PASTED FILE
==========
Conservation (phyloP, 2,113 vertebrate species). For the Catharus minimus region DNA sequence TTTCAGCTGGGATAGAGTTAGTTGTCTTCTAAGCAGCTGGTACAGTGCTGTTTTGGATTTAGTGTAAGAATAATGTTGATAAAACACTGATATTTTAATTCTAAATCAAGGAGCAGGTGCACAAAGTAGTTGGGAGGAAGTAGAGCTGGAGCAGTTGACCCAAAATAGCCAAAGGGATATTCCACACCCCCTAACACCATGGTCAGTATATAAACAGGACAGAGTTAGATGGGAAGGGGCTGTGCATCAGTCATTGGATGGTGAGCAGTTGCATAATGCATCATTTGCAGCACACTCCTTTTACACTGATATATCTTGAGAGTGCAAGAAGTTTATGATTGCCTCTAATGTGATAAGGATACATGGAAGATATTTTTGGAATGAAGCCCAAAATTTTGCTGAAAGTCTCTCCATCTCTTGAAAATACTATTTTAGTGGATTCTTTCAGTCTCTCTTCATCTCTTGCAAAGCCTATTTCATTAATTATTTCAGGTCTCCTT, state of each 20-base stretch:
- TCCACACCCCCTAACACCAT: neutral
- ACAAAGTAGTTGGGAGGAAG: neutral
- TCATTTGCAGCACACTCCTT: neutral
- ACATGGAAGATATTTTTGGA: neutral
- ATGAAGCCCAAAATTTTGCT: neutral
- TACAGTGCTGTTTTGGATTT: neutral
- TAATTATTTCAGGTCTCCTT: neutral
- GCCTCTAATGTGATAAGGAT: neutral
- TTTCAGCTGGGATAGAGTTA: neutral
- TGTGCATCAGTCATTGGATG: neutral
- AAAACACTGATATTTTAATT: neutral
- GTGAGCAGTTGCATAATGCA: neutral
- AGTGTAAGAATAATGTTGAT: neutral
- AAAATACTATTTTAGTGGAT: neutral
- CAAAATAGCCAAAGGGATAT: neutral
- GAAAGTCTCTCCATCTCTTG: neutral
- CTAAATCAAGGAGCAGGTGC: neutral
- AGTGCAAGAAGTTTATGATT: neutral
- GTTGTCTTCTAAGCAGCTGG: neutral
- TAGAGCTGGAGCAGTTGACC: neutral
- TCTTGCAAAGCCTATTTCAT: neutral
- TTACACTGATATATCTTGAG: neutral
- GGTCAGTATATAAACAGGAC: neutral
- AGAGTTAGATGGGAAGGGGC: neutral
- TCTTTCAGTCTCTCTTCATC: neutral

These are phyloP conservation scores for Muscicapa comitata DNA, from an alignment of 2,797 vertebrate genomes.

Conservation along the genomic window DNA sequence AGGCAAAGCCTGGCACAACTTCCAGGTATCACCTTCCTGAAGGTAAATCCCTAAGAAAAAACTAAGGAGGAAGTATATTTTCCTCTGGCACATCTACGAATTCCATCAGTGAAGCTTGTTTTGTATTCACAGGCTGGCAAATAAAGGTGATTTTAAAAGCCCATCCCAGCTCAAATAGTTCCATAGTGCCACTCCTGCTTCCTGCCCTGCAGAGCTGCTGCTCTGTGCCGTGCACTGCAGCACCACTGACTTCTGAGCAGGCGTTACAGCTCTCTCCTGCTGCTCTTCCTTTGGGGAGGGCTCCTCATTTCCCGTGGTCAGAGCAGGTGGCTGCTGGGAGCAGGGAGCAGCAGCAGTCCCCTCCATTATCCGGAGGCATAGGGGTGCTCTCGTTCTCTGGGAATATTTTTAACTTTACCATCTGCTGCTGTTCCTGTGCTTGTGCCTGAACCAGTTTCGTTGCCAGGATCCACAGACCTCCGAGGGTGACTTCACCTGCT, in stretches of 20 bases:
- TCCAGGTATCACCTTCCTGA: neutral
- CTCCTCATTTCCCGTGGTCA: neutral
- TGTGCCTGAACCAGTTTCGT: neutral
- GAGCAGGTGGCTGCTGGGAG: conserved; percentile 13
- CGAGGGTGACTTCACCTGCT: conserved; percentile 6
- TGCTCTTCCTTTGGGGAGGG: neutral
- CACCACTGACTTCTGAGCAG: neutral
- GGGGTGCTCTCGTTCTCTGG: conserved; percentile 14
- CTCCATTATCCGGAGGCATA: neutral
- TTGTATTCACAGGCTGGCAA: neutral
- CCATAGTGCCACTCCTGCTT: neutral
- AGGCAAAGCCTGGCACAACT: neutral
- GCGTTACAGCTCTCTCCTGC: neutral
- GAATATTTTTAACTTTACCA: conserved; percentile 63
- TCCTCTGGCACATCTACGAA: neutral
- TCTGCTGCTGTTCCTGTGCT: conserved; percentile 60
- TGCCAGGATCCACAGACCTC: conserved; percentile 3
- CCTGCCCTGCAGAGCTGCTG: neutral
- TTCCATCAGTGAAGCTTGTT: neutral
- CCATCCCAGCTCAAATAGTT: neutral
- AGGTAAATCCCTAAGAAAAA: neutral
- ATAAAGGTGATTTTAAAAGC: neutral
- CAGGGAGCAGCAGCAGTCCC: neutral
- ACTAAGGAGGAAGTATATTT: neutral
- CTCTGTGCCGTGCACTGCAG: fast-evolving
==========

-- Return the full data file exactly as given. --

Conservation (phyloP, 2,113 vertebrate species). For the Catharus minimus region DNA sequence TTTCAGCTGGGATAGAGTTAGTTGTCTTCTAAGCAGCTGGTACAGTGCTGTTTTGGATTTAGTGTAAGAATAATGTTGATAAAACACTGATATTTTAATTCTAAATCAAGGAGCAGGTGCACAAAGTAGTTGGGAGGAAGTAGAGCTGGAGCAGTTGACCCAAAATAGCCAAAGGGATATTCCACACCCCCTAACACCATGGTCAGTATATAAACAGGACAGAGTTAGATGGGAAGGGGCTGTGCATCAGTCATTGGATGGTGAGCAGTTGCATAATGCATCATTTGCAGCACACTCCTTTTACACTGATATATCTTGAGAGTGCAAGAAGTTTATGATTGCCTCTAATGTGATAAGGATACATGGAAGATATTTTTGGAATGAAGCCCAAAATTTTGCTGAAAGTCTCTCCATCTCTTGAAAATACTATTTTAGTGGATTCTTTCAGTCTCTCTTCATCTCTTGCAAAGCCTATTTCATTAATTATTTCAGGTCTCCTT, state of each 20-base stretch:
- TCCACACCCCCTAACACCAT: neutral
- ACAAAGTAGTTGGGAGGAAG: neutral
- TCATTTGCAGCACACTCCTT: neutral
- ACATGGAAGATATTTTTGGA: neutral
- ATGAAGCCCAAAATTTTGCT: neutral
- TACAGTGCTGTTTTGGATTT: neutral
- TAATTATTTCAGGTCTCCTT: neutral
- GCCTCTAATGTGATAAGGAT: neutral
- TTTCAGCTGGGATAGAGTTA: neutral
- TGTGCATCAGTCATTGGATG: neutral
- AAAACACTGATATTTTAATT: neutral
- GTGAGCAGTTGCATAATGCA: neutral
- AGTGTAAGAATAATGTTGAT: neutral
- AAAATACTATTTTAGTGGAT: neutral
- CAAAATAGCCAAAGGGATAT: neutral
- GAAAGTCTCTCCATCTCTTG: neutral
- CTAAATCAAGGAGCAGGTGC: neutral
- AGTGCAAGAAGTTTATGATT: neutral
- GTTGTCTTCTAAGCAGCTGG: neutral
- TAGAGCTGGAGCAGTTGACC: neutral
- TCTTGCAAAGCCTATTTCAT: neutral
- TTACACTGATATATCTTGAG: neutral
- GGTCAGTATATAAACAGGAC: neutral
- AGAGTTAGATGGGAAGGGGC: neutral
- TCTTTCAGTCTCTCTTCATC: neutral

These are phyloP conservation scores for Muscicapa comitata DNA, from an alignment of 2,797 vertebrate genomes.

Conservation along the genomic window DNA sequence AGGCAAAGCCTGGCACAACTTCCAGGTATCACCTTCCTGAAGGTAAATCCCTAAGAAAAAACTAAGGAGGAAGTATATTTTCCTCTGGCACATCTACGAATTCCATCAGTGAAGCTTGTTTTGTATTCACAGGCTGGCAAATAAAGGTGATTTTAAAAGCCCATCCCAGCTCAAATAGTTCCATAGTGCCACTCCTGCTTCCTGCCCTGCAGAGCTGCTGCTCTGTGCCGTGCACTGCAGCACCACTGACTTCTGAGCAGGCGTTACAGCTCTCTCCTGCTGCTCTTCCTTTGGGGAGGGCTCCTCATTTCCCGTGGTCAGAGCAGGTGGCTGCTGGGAGCAGGGAGCAGCAGCAGTCCCCTCCATTATCCGGAGGCATAGGGGTGCTCTCGTTCTCTGGGAATATTTTTAACTTTACCATCTGCTGCTGTTCCTGTGCTTGTGCCTGAACCAGTTTCGTTGCCAGGATCCACAGACCTCCGAGGGTGACTTCACCTGCT, in stretches of 20 bases:
- TCCAGGTATCACCTTCCTGA: neutral
- CTCCTCATTTCCCGTGGTCA: neutral
- TGTGCCTGAACCAGTTTCGT: neutral
- GAGCAGGTGGCTGCTGGGAG: conserved; percentile 13
- CGAGGGTGACTTCACCTGCT: conserved; percentile 6
- TGCTCTTCCTTTGGGGAGGG: neutral
- CACCACTGACTTCTGAGCAG: neutral
- GGGGTGCTCTCGTTCTCTGG: conserved; percentile 14
- CTCCATTATCCGGAGGCATA: neutral
- TTGTATTCACAGGCTGGCAA: neutral
- CCATAGTGCCACTCCTGCTT: neutral
- AGGCAAAGCCTGGCACAACT: neutral
- GCGTTACAGCTCTCTCCTGC: neutral
- GAATATTTTTAACTTTACCA: conserved; percentile 63
- TCCTCTGGCACATCTACGAA: neutral
- TCTGCTGCTGTTCCTGTGCT: conserved; percentile 60
- TGCCAGGATCCACAGACCTC: conserved; percentile 3
- CCTGCCCTGCAGAGCTGCTG: neutral
- TTCCATCAGTGAAGCTTGTT: neutral
- CCATCCCAGCTCAAATAGTT: neutral
- AGGTAAATCCCTAAGAAAAA: neutral
- ATAAAGGTGATTTTAAAAGC: neutral
- CAGGGAGCAGCAGCAGTCCC: neutral
- ACTAAGGAGGAAGTATATTT: neutral
- CTCTGTGCCGTGCACTGCAG: fast-evolving